Peterboro, NY: [N.P.], 1844. First edition. Broadside measuring 16.75 x 12 inches and printed to recto. Light scattered foxing; faint vertical and horizontal fold lines. In all, a pleasing example of a scarce abolitionist text. OCLC reports 9 surviving copies, with this being the only one on the market.
A philanthropist, reformer, and cousin of the famed activist Elizabeth Cady Stanton, Gerrit Smith is best known for his anti-racist and abolitionist work. A close associate of William Lloyd Garrison and a financial backer of John Brown, he wrote numerous broadsides calling to the end of slavery, the purchase of land tracts to be provided to freed people, and the expansion of Black Americans' rights. The present broadside is an example of such work, as Smith takes aim specifically at his own county's voting record and the tapering participation of abolitionists in the local compared to the federal general elections. Providing statistics on a recent vote, he argues that while "there are various explanations of this falling off in our aggregate vote: but however true, they are unsatisfactory." And he asserts that the anti-slavery movement -- and especially its voting members of privilege -- must maintain at all times a high level of commitment and speak out at every possible opportunity. "It is said that the Town Meeting does not, like the General Election, draw out the whole strength of the party. But the anti-slavery voter should feel it to be his duty to improve every opportunity to testify for the slave. He should be as prompt to vote at the Spring as at the Fall election...Liberty Party men vote for a principle-- for the great principle of impartial and universal liberty -- as much so when voting for great Constable as for a Member of Congress." For those fighting for the freedom of others, it is the height of privilege to relax at any opportunity for pushing the movement ahead; and, as Smith understands, while federal leadership is crucial, so, too, is the present of progressives in the grass-root and local governments and judiciaries that will enact those laws.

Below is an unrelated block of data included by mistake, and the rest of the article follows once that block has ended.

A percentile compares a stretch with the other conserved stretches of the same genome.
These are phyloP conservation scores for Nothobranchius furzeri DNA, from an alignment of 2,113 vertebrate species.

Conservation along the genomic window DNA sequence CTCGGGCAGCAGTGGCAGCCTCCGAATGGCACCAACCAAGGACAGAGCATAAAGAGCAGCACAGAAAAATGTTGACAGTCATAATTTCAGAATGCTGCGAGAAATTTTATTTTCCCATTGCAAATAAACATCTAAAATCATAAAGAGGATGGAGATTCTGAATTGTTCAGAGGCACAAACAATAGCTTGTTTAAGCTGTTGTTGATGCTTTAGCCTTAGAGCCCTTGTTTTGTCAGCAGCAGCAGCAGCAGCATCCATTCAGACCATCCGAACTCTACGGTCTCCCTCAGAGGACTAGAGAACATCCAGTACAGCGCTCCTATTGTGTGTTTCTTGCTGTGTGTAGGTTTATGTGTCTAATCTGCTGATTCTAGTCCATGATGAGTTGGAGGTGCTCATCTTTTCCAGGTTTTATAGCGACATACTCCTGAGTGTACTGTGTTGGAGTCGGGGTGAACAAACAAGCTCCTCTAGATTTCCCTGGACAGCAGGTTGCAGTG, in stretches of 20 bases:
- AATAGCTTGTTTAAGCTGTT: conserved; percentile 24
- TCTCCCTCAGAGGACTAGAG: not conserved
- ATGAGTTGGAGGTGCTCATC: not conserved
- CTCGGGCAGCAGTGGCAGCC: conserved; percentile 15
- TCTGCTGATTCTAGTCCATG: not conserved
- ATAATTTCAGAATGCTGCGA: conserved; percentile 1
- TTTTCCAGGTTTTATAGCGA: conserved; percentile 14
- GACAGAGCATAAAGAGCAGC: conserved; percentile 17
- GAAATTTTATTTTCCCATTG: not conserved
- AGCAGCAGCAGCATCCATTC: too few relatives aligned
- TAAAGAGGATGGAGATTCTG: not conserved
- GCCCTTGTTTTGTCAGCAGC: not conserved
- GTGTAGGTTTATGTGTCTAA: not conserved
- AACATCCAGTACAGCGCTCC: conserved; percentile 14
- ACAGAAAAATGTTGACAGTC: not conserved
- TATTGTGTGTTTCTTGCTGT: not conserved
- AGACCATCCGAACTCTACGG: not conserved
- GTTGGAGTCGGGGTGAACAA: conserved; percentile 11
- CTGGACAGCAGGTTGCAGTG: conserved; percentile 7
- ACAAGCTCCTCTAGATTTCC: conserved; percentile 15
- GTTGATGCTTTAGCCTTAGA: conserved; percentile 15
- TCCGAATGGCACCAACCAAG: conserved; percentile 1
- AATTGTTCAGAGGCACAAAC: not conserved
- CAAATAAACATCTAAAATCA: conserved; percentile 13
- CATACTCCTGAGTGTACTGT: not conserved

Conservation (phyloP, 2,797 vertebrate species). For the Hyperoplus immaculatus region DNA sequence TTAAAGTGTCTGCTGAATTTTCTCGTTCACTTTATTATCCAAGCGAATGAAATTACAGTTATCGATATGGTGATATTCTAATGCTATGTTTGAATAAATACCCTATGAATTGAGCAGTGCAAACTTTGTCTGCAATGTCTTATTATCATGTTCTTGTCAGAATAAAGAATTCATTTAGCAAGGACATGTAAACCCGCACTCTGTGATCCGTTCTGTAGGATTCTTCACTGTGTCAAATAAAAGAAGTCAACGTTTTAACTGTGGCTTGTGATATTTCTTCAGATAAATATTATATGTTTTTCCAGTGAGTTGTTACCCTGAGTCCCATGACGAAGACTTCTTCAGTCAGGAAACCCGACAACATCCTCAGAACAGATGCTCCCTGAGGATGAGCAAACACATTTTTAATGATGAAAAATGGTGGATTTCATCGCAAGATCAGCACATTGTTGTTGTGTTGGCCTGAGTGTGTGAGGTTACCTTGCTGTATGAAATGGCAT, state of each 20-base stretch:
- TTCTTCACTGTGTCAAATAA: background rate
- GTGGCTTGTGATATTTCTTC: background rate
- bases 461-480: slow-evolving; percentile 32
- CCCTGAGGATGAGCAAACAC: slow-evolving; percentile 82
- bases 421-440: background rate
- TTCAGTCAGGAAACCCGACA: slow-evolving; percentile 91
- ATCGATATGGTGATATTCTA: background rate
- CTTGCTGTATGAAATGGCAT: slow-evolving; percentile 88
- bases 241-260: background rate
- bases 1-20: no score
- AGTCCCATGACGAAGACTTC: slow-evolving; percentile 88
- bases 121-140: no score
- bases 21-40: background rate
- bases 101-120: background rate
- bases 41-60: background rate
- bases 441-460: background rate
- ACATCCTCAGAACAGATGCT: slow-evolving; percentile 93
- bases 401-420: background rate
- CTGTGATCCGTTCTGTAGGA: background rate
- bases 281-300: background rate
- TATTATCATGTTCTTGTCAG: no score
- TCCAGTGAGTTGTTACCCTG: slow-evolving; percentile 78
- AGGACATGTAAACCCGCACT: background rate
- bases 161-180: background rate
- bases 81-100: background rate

Smith's rallying cry for maintaining activism at a fever pitch, and his identifying how and why white activists might flag in their public participation in anti-racism, has significant echoes today. Indeed, while white people's participation in and support for the Black Lives Matter movement hit a crescendo following the 2020 murder of George Floyd, recent statistics show white participation slowing to a pre-2020 level as the COVID 19 pandemic lockdowns wind down in the U.S. The question of keeping high rates of participation among activists who themselves are not confronted with racism and discrimination on a daily basis -- who live in a system designed for their comfort -- is thus not a new but rather an ongoing issue that needs address. A stirring rhetorical and statistical reminder. (Item #4374)